}, author = {Ben London and Bert Huang and Lise Getoor} } @conference {london:sptli13, title = {Collective Activity Detection using Hinge-loss Markov Random Fields}, booktitle = {CVPR Workshop on SPTLE}, year = {2013}, abstract = {We propose hinge-loss Markov random fields (HL-MRFs), a powerful class of continuous-valued graphical models, for high-level computer vision tasks. HL-MRFs are characterized by log-concave density functions, and are able to perform efficient, exact inference. Their templated hinge-loss potential functions naturally encode soft-valued logical rules. Using the declarative modeling language probabilistic soft logic, one can easily define HL-MRFs via familiar constructs from first-order logic. We apply HL-MRFs to the task of activity detection, using principles of collective classification. Our model is simple, intuitive and interpretable. We evaluate our model on two datasets and show that it achieves significant lift over the low-level detectors.

}, author = {Ben London and Sameh Khamis and Stephen Bach and Bert Huang and Lise Getoor and Larry Davis} } @book {london:book13, title = {Collective Classification of Network Data}, series = {Data Classification: Algorithms and Applications}, volume = {1}, year = {2013}, note = {May differ from the published version}, pages = {399--416}, publisher = {CRC Press}, organization = {CRC Press}, edition = {1}, chapter = {15}, author = {Ben London and Lise Getoor}, editor = {Charu Aggarwal} } @conference {london:icml13, title = {Collective Stability in Structured Prediction: Generalization from One Example}, booktitle = {ICML}, year = {2013}, abstract = {Structured predictors enable joint inference over multiple interdependent output variables. These models are often trained on a small number of examples with large internal structure. Existing distribution-free generalization bounds do not guarantee generalization in this setting, though this contradicts a large body of empirical evidence from computer vision, natural language processing, social networks and other fields. In this paper, we identify a set of natural conditions {\textendash} weak dependence, hypothesis complexity and a new measure, collective stability {\textendash} that are sufficient for generalization from even a single example, without imposing an explicit generative model of the data. We then demonstrate that the complexity and stability conditions are satisfied by a broad class of models, including marginal inference in templated graphical models. We thus obtain uniform convergence rates that can decrease significantly faster than previous bounds, particularly when each structured example is sufficiently large and the number of training examples is constant, even one.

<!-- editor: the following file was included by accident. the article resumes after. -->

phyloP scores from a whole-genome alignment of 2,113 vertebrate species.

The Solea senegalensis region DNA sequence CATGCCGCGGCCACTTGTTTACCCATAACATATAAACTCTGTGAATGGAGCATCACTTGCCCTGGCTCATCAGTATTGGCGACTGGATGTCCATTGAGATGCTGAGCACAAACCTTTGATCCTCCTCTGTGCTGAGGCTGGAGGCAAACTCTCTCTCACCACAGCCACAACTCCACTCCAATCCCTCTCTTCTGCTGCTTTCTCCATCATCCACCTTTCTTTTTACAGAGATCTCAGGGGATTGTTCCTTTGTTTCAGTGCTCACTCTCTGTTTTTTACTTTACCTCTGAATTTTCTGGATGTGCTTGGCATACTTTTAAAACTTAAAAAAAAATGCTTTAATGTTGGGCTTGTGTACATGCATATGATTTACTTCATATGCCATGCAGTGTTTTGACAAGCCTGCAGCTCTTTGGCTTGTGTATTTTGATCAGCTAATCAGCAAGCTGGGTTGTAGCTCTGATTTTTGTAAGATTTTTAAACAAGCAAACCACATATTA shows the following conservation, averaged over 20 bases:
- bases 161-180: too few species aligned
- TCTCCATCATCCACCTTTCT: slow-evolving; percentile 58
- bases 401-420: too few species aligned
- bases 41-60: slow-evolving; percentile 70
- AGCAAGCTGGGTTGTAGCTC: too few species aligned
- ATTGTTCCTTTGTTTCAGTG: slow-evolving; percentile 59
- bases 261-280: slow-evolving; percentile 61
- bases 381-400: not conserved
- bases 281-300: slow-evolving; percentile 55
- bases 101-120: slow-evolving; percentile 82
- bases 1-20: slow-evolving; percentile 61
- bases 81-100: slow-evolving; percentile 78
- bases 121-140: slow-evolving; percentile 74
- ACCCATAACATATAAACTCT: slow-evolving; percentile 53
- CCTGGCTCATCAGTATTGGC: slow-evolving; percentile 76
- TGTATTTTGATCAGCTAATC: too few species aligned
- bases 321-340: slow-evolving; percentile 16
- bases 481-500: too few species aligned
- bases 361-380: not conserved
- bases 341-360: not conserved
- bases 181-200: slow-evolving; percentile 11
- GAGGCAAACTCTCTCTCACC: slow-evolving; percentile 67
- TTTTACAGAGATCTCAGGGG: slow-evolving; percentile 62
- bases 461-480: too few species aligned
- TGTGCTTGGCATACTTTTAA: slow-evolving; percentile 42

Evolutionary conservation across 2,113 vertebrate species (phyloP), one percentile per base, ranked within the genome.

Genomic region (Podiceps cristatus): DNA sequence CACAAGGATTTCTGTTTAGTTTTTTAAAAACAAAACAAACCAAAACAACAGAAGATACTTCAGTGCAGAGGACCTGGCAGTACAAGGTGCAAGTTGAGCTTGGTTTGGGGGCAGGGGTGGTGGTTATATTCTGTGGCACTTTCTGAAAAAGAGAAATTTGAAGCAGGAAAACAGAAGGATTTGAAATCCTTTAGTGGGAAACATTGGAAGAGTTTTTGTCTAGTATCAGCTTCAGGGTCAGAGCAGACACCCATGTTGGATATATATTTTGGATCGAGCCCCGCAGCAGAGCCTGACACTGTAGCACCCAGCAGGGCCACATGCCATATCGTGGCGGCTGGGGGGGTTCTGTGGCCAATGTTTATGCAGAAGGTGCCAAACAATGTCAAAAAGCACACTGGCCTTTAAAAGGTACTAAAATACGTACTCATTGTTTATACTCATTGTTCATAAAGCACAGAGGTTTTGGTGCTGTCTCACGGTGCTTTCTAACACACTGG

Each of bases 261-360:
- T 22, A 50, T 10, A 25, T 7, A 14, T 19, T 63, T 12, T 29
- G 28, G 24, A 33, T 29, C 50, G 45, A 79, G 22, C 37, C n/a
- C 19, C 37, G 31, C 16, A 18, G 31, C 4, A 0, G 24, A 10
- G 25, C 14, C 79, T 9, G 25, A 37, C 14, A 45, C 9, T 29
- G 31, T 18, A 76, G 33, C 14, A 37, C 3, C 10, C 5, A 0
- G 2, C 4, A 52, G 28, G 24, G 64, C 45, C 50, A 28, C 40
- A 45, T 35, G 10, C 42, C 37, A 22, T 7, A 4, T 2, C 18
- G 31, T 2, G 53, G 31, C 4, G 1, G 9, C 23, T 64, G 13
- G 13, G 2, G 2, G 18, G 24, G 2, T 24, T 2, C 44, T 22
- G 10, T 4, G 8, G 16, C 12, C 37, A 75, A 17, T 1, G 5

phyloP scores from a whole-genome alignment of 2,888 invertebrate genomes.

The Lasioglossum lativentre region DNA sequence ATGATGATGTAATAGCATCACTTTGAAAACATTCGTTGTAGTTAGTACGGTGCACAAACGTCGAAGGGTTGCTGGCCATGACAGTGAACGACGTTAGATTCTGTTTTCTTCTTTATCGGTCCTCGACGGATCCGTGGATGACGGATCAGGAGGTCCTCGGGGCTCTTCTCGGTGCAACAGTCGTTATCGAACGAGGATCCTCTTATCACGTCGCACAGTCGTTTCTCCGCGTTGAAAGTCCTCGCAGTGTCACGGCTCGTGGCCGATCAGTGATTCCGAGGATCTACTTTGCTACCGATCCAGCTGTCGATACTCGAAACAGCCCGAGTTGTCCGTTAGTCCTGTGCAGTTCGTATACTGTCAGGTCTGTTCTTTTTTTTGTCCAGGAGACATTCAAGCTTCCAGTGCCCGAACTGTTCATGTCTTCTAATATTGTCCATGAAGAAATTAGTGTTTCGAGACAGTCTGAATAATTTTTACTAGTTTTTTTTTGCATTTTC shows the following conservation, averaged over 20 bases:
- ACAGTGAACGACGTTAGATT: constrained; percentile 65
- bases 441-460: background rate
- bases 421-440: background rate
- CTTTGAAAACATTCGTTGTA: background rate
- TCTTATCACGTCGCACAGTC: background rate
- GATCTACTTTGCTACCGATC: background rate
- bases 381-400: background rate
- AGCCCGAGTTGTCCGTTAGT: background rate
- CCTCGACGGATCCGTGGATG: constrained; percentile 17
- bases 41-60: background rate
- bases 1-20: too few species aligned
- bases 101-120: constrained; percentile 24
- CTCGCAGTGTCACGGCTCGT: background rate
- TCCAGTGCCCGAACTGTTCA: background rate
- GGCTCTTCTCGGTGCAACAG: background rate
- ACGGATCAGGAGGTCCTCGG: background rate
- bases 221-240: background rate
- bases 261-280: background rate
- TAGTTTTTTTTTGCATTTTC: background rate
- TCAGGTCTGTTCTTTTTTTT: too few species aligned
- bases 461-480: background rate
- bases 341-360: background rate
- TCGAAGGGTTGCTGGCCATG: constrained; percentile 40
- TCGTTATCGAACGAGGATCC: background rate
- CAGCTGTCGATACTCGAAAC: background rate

}, author = {Ben London and Bert Huang and Benjamin Taskar and Lise Getoor} } @conference {huang:slg13, title = {Empirical Analysis of Collective Stability}, booktitle = {ICML Workshop on SLG}, year = {2013}, abstract = {When learning structured predictors, collective stability is an important factor for generalization. London et al. (2013) provide the first analysis of this effect, proving that collectively stable hypotheses produce less deviation between empirical risk and true risk, i.e., defect. We test this effect empirically using a collectively stable variant of maxmargin Markov networks. Our experiments on webpage classification validate that increasing the collective stability reduces the defect and can thus lead to lower overall test error

}, author = {Bert Huang and Ben London and Benjamin Taskar and Lise Getoor} } @conference {london:nips12spectral, title = {Multi-relational Weighted Tensor Decomposition}, booktitle = {NIPS Workshop on SL}, year = {2012}, author = {Ben London and Theodoros Rekatsinas and Bert Huang and Lise Getoor} } @conference {namata:mlg12-wkshp, title = {Query-driven Active Surveying for Collective Classification}, booktitle = {ICML Workshop on MLG}, year = {2012}, abstract = {In network classification problems such as those found in intelligence gathering, public health, and viral marketing, one is often only interested in inferring the labels of a subset of the nodes. We refer to this subset as the query set, and define the problem as query-driven collective classification. We study this problem in a practical active learning framework, in which the learning algorithm can survey non-query nodes to obtain their labels and network structure. We derive a surveying strategy aimed toward optimal inference on the query set. Considering both feature and structural smoothness, concepts that we formally define, we develop an algorithm which adaptively selects survey nodes by estimating which form of smoothness is most appropriate. We evaluate our algorithm on several network datasets and demonstrate its improvements over standard active learning methods.

}, author = {Galileo Namata and Ben London and Lise Getoor and Bert Huang} }